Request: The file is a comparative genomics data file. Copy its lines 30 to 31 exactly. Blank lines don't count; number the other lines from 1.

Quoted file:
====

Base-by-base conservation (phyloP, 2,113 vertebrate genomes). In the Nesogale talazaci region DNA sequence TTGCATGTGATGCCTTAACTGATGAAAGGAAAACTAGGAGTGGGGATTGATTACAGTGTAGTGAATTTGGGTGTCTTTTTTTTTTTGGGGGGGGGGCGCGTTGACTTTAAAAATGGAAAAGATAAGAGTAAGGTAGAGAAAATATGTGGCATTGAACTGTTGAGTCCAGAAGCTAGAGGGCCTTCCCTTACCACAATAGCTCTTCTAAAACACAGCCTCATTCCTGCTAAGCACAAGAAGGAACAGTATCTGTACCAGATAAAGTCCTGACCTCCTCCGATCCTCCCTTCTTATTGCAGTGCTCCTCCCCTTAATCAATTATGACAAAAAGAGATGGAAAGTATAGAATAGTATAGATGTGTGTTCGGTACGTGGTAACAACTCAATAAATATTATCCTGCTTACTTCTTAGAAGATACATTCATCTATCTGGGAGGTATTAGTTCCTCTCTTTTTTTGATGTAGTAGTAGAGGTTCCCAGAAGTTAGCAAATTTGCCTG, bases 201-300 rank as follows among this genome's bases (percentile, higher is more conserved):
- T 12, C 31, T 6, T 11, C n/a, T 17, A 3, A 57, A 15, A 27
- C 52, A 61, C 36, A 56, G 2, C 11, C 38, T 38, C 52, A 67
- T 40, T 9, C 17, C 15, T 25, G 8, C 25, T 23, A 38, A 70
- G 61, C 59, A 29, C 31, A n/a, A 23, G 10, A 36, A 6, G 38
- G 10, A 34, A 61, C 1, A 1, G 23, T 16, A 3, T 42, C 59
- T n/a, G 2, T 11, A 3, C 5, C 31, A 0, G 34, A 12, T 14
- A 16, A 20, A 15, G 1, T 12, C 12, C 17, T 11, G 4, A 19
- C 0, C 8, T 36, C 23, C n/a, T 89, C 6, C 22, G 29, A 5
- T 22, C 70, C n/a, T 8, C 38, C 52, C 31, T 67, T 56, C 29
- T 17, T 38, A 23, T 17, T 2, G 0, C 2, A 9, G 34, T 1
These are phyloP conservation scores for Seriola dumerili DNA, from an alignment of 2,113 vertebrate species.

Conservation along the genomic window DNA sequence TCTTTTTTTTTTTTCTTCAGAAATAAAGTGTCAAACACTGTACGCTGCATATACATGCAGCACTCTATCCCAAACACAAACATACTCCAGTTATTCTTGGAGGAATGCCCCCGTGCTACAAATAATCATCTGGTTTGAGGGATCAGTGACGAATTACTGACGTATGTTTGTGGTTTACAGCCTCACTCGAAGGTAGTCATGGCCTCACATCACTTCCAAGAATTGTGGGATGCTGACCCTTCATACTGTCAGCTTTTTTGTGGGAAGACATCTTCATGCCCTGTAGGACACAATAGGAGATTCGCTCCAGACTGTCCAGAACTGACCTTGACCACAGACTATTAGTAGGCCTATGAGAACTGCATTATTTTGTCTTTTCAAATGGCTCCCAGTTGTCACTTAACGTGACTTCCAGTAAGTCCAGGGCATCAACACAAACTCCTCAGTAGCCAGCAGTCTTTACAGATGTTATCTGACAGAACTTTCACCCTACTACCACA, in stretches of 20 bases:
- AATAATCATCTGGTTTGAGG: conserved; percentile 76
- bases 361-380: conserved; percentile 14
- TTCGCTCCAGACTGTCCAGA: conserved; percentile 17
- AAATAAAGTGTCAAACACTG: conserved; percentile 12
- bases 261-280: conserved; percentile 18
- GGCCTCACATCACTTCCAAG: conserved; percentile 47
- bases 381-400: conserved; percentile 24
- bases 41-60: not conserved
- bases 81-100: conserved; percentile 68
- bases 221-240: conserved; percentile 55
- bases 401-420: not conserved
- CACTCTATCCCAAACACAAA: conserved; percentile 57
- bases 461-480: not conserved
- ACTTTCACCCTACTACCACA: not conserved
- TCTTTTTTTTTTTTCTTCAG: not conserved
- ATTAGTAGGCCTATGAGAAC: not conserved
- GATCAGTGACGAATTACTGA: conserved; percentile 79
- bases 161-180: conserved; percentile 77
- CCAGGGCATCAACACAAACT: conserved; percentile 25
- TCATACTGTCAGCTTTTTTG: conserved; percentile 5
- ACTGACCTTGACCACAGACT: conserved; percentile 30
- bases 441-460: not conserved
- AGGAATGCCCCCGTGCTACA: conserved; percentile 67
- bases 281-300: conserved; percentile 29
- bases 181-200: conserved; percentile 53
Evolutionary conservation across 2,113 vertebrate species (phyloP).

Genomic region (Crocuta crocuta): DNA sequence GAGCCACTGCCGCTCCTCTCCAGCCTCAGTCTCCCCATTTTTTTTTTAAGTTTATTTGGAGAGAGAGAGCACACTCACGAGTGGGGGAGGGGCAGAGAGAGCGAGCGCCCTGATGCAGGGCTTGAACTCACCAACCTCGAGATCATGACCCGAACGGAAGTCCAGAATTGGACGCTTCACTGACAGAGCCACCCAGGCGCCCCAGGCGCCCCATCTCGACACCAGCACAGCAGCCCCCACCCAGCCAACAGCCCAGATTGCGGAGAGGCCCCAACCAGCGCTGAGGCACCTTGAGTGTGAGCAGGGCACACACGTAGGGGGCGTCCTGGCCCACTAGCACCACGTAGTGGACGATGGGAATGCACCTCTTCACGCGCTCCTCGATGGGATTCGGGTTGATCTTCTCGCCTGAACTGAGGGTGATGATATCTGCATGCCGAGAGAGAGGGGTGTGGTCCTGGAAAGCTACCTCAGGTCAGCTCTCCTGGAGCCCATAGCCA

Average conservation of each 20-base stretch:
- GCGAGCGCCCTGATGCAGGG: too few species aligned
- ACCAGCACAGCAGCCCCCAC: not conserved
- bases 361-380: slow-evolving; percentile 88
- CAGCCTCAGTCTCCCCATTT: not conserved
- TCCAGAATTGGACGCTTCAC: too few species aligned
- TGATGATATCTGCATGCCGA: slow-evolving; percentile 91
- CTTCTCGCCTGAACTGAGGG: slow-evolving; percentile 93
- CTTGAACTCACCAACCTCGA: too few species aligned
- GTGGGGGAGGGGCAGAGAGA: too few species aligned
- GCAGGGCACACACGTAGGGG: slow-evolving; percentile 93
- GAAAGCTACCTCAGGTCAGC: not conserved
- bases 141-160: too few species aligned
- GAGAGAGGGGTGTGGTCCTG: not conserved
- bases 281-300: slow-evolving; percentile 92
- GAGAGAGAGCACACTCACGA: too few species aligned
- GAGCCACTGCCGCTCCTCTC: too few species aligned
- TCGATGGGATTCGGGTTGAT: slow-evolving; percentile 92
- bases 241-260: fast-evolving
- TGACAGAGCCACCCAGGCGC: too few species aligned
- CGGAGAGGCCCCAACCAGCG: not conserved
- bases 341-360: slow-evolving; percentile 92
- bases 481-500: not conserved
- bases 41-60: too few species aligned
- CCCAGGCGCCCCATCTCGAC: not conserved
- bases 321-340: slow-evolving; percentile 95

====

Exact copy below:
- GATCAGTGACGAATTACTGA: conserved; percentile 79
- bases 161-180: conserved; percentile 77